Full Name: Marv Porten
Date of birth: 1946
Birth Place: Pennsylvania
Current City of Residence: San Francisco
Marital Status: Married
Occupation: Retired lawyer
How I started playing Backgammon: Taught by friends in the 1970s
Current Skill level: Intermediate / Advanced
Number of years playing Backgammon live: Off and on since 1978.
Favorite Tournament Venue: Any well-lit, well-ventilated, spacious room
- 2006 Las Vegas Open, 1st place, Intermediate
- 2012 U.S. Open, first place, Intermediate
Other important finishes:
- 1980 Black & White Scotch San Francisco Classic, 1st place, Intermediate consolation
- 2008 Nevada State Tournament, first place, seniors event
- 2011 California State Championships, finalist, blitz event
Favorite Backgammon books:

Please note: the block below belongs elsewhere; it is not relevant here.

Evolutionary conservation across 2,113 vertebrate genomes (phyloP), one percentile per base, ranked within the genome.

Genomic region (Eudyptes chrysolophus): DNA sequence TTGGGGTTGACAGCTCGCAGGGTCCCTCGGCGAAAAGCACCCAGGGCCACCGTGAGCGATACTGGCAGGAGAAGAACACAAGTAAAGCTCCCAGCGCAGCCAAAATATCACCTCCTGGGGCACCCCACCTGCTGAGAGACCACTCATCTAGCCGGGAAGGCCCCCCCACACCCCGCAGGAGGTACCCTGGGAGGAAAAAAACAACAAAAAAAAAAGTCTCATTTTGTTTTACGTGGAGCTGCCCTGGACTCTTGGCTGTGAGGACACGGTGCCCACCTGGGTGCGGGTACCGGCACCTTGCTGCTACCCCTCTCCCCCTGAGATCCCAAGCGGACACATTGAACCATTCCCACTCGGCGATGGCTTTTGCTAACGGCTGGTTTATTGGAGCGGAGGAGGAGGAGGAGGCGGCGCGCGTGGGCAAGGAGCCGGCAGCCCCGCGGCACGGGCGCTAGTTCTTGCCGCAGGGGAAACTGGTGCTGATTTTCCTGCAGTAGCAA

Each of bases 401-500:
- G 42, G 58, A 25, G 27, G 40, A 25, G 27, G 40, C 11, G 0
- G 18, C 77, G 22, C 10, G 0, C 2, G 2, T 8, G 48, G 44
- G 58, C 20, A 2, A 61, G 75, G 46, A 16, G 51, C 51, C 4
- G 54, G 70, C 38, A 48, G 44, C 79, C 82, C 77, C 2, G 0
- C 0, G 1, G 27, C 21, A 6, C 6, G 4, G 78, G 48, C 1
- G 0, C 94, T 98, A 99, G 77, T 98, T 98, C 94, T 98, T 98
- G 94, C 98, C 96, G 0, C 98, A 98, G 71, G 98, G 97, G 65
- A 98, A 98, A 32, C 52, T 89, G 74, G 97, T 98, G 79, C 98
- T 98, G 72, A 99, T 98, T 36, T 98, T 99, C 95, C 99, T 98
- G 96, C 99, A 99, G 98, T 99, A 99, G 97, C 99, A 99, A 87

- What Color Is The Wind? by Chris Bray
- Second Wind by Chris Bray
- Classic Backgammon Revisited by Jeremy Bagai
If I could change anything in the Backgammon world, I would...
There should be tournament backgammon boards that automatically sense and record every move, dice roll, and cube action, then print out a move list and analysis after the match ends.
1- For older, retired people, backgammon is excellent mental exercise (bridge, chess, and scrabble also). As one ages, one should not neglect regular mental and physical exercise.
2- For younger people, games like backgammon, poker, and bridge can be a colossal waste of time if over-indulged. The primary focus for people in their 20s and 30s should be getting an education, starting a career, and building personal and professional relationships - not games and gambling.
3- Anyone with the ability to do well
in backgammon tournaments probably could be very successful in a
profession or skilled technical job. If you're still young, try
to avoid potentially addictive games; there's plenty of time for
them when you're older.